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Today we visited the Sea of Galilee. The Sea of Galilee is about 40 KM from Nazareth and it took about an hour to get there (we left at 7am bright and early, but after a good night sleep). We passed through Cana on the way there, but did not stop; there were too many other sites that were on our list to make time for that – ironically we would spend a significant amount of time in Cana later in the day.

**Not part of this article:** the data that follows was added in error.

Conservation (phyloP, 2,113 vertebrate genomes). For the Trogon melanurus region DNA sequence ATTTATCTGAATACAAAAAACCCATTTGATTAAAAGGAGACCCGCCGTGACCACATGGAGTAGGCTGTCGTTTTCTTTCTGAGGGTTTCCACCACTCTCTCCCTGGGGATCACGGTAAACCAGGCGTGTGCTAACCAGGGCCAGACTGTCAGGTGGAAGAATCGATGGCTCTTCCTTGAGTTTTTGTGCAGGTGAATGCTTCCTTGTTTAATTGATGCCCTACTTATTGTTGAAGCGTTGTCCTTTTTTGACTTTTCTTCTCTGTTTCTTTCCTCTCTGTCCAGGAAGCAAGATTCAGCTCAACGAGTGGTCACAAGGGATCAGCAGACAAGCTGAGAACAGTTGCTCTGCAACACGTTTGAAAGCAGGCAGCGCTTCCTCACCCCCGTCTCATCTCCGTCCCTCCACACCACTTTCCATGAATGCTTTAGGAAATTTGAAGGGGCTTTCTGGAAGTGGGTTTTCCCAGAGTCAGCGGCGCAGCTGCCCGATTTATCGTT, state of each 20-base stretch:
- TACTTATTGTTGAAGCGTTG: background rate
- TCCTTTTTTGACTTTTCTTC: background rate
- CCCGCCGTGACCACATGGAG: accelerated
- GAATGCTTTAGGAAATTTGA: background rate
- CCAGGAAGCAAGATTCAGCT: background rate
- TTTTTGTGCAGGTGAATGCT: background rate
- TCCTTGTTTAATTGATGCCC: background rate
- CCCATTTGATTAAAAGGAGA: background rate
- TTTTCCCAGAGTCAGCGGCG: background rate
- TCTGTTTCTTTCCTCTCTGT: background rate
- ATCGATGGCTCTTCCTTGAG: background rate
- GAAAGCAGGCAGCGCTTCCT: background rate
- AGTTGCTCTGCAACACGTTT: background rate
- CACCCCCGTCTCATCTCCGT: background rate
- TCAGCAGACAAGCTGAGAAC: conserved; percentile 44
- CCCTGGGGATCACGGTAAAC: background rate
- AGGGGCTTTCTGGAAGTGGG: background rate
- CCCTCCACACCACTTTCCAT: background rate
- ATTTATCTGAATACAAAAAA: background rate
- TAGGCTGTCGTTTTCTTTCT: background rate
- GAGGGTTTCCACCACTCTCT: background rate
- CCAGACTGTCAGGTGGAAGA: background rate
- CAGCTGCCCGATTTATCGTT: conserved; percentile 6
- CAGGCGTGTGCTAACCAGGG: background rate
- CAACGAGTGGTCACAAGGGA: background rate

Our first stop was the Jordan River to renew our baptismal vows. The Jordan River feeds into the Sea of Galilee, and it is (at least from the Pilgrims I have heard from) notorious for being underwhelming as a pilgrimage site, dirty, and often crowded. The bank of the river that we visited was not crowded but otherwise it lived up to its reputation. There were several, weathered lazy boy style chairs on the embankment creating a strange outdoor living room, there was a lean-to tent set up that was falling over because it wasn’t leaning on anything, and there were several large objects mired in the slow, brown, muddy river water, including a skiff and a black couch with a white skull and crossbones spray painted on it sitting directly in the center of the river. The amount of litter in the Holy Land has been intense, and I could have said more in prior posts about noxious smoke from garbage being burned in Jericho, piles of tires in the desert, trash stuffed into walls at Gethsemene, even litter in the pool at Arafat’s tomb, but I’ve tried to spare my few readers this reality – though you can see all of this in the photos I’ve posted. The litter is just there – it is sad, and something needs to be done about it. There was a movement at General Convention this year to add more language about our duty as stewards of creation to our liturgies, including the Baptismal Covenant. Visiting the Jordan made me far more appreciative of that need.